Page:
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The seven biggest challenges facing biomass operators … and how to solve them!

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Faced with evolving legislation, ever-changing market forces and mounting environmental pressures, the life of a biomass operator is rarely straightforward. But with challenge, often comes opportunity, believes Gary Moore, director of global business development at Untha Shredding Technology. He has consulted with firms on the ‘front line’ to hear where the greatest complexities currently lie, before exploring, more importantly, how to overcome them...

1.       Dust and the disposal of it

Wood processing is widely considered an inherently dusty operation, especially if using high speed processing equipment for a grade C operation. Generally speaking, the greater the level of dust, the larger the risk of fire or explosion in the event of a mechanical spark.

Regular cleansing of the biomass production plant is therefore recommended to keep dust levels to a minimum. In-built fire suppression technology with heat detectors and extinguishing nozzles should also be sought within the wood shredder, so that a fire can be mitigated before it breaks out.

Dust levels can be further reduced, by design. The target speed for a modern wood shredder should be no higher than 60rpm. Such slower speed equipment – with high torque to maintain throughput performance – will naturally generate less dust and lower fines (as low as 5%). At the same time as avoiding costly disposal fees, the operator should then be able to yield up to 20% more saleable biomass material per tonne.

2.       Operator wellbeing

Linked directly to point 1, biomass operators are becoming increasingly aware of their duty of care to protect employees’ on-site wellbeing. Noise – as well as airborne dust – pollution, is difficult to manage, especially when running high speed, diesel-driven machinery. Given prolonged exposure to excessive noise can have a debilitating effect on individuals’ hearing, noise reduction measures should be sought where possible.

Of course, hearing protection can be worn, but optimum conditions involve machinery that runs below the first action point of 80dB(A), i.e. when ear defenders are not required.

A quieter biomass production line will keep plant neighbours and planning departments happy too, especially if extended operating hours or facility expansion is sought.

3.       New fire plan limits

Updates to fire prevention plan guidance last year, were understandably required to help minimise the outbreak and spread of fire, on sites with combustible waste materials such as biomass.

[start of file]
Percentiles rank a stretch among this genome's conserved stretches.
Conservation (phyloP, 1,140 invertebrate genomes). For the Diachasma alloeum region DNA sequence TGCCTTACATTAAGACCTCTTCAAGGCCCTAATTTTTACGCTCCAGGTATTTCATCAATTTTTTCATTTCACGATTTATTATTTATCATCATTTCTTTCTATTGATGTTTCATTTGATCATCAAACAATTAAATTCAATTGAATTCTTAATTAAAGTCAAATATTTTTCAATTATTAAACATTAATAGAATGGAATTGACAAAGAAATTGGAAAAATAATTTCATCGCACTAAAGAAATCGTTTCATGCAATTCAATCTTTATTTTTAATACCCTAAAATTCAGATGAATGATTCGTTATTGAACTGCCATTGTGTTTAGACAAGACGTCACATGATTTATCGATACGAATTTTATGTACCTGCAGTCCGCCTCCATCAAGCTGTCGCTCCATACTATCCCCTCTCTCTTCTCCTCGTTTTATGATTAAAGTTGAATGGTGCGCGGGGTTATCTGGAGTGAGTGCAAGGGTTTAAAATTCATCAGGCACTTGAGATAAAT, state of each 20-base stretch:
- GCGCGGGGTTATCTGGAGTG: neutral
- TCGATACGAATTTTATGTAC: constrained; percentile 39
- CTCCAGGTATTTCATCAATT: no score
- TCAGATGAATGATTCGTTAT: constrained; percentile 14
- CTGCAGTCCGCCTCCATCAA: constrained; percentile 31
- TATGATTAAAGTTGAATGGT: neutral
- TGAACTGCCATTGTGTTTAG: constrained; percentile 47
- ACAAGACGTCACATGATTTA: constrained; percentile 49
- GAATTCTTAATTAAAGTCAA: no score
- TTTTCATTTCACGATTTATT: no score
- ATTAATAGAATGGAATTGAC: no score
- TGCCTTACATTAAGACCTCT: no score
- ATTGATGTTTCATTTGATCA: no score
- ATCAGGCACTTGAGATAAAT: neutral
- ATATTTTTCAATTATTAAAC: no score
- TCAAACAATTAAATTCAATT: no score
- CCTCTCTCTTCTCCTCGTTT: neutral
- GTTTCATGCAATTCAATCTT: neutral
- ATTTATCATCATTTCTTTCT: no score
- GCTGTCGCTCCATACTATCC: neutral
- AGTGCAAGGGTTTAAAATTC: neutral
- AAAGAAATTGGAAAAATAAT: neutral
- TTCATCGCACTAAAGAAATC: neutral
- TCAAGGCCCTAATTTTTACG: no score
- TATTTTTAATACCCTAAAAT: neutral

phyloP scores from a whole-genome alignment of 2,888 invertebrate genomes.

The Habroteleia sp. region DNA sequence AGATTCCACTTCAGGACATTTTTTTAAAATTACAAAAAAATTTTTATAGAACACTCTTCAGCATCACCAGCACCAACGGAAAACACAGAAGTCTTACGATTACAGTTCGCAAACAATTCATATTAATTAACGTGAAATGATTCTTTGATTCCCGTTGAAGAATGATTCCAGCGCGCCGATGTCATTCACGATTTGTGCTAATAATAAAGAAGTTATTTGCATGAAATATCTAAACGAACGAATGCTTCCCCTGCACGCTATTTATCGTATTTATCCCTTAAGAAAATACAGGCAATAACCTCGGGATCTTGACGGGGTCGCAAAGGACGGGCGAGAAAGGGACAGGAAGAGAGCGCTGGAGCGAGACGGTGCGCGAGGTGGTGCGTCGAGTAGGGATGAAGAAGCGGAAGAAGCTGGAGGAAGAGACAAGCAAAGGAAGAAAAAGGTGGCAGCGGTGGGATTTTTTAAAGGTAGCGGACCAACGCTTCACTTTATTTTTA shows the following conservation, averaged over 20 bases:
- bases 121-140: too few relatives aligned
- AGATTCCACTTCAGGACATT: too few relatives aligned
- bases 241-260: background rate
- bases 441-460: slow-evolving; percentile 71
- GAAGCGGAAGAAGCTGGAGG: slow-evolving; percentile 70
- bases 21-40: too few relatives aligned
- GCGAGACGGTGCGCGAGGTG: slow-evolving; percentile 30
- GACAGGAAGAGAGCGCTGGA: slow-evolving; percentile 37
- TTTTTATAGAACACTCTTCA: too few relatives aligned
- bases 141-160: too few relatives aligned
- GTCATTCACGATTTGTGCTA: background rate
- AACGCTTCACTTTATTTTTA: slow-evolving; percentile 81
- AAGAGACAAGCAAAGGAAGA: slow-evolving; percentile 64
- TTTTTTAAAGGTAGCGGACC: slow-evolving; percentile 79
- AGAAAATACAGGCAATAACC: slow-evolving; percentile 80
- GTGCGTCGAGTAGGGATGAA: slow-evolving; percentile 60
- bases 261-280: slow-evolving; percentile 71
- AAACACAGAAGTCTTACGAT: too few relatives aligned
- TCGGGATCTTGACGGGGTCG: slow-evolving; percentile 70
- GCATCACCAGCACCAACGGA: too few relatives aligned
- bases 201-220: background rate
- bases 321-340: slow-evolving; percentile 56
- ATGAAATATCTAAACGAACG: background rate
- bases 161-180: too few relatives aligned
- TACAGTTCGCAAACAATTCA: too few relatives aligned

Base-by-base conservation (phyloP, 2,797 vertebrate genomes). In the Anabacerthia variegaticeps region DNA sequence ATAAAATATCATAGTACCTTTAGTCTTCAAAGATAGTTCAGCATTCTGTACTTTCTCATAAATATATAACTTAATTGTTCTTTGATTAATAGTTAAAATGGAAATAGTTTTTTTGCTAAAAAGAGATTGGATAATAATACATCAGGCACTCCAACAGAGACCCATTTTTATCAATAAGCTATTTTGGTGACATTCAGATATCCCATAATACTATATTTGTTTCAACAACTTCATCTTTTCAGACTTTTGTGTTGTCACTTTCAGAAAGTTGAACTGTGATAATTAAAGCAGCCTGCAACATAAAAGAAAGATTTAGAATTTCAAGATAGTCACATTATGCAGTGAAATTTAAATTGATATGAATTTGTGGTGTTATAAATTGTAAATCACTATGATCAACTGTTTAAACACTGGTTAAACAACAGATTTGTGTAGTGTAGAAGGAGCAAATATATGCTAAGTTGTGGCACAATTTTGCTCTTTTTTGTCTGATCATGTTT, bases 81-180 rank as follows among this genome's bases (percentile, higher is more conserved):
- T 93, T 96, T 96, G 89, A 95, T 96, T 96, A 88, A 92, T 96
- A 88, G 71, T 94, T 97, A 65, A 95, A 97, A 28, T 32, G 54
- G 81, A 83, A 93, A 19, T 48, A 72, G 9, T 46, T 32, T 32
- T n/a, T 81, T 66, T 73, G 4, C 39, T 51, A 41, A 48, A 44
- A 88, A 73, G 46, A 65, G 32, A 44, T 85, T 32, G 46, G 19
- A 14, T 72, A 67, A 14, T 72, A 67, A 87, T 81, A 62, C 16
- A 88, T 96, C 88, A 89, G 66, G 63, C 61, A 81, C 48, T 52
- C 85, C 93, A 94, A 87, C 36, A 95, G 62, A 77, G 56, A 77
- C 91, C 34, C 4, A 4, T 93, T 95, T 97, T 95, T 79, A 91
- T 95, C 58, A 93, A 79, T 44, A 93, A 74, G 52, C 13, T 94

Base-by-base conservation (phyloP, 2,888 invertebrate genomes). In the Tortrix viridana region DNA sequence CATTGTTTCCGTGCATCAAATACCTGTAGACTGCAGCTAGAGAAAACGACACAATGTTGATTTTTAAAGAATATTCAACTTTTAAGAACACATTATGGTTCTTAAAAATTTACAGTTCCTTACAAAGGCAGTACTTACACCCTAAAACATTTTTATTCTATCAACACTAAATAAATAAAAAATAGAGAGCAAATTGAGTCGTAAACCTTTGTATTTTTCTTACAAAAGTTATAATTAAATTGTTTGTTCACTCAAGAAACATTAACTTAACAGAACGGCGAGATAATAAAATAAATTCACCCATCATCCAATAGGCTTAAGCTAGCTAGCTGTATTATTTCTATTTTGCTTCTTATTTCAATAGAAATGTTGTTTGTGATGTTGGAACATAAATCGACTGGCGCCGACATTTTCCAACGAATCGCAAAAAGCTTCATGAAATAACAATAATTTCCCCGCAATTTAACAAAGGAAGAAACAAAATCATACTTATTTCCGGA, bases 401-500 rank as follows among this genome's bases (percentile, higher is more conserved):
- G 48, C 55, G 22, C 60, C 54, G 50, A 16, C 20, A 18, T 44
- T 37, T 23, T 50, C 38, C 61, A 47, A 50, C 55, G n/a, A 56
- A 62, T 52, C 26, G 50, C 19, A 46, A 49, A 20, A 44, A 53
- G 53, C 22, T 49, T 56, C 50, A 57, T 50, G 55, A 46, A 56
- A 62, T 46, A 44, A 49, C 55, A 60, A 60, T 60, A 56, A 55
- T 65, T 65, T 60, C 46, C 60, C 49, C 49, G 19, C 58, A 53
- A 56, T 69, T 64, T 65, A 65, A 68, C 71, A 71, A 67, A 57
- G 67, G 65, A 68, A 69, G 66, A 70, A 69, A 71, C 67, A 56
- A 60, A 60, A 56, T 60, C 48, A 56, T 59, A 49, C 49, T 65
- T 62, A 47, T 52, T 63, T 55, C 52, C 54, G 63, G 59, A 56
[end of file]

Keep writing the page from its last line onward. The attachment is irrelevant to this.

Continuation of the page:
But maximum pile sizes are particularly challenging for busy, fast-paced operators. Limits vary according to material specification, with 750 cubic metres of loose >150mm wood permitted for instance, compared to only 300 cubic metres of <30mm wood. 

Operational consistency – without any unexpected downtime or stoppages – is therefore crucial so that firms can try to manage capacity and continuity. Easy to maintain, robust technologies with foreign object protection should help in this respect.

4.       Achieving particle homogeneity

The production of a defined, high quality, on-specification fuel is crucial for any biomass operator. Numerous technologies exist to help achieve such homogenous output fractions, but in the face of market volatility and economic pressures, many producers are understandably reluctant to invest in multiple system components such as screens.

This capital outlay can be avoided by procuring machinery that consistently manufactures on-spec biomass in a single step. Reduced energy, wear and maintenance costs will also accelerate the operator’s machine payback period by up to 50%.

5.       Machinery running costs

Irrespective of the initial price tag of a biomass shredding system, the true financial impact of the investment is largely affected by the whole life running costs of the machine. High wear parts that require frequent replacement will soon escalate the true ‘price’ of the technology, for instance, and costly repairs and/or unexpected downtime will be disruptive and financially burdensome.

Robust, low/easy maintenance technology with long service intervals and efficient energy consumption will help minimise whole life running costs by up to 70%.

6.       Product contamination

The contents of waste streams can never be guaranteed, so some product contamination is perhaps to be expected. However, the presence of foreign objects can harm both the resulting biomass quality and the processing technology itself. 

The shredding system must therefore have built-in resistance to unshreddables, ideally with a robust cutting chamber, plus an auto stop function that prevents machine damage and enables the foreign object to be quickly and safely discharged.

7.       Finding the right people

Businesses are nothing without their people, but finding driven, committed colleagues who care about company values, operational health and safety, and the UK’s environmental agenda, is not always easy.

The biomass industry routinely experiences ups and downs, and the extra ‘graft’ of colleagues often goes a long way to ‘keeping the dream alive’. Continued communication, development and celebration of achievements, will help retain hard working colleagues and attract new candidates too.

A special thanks to Lee McGlone, operations manager at Crapper & Sons, for his input into this feature.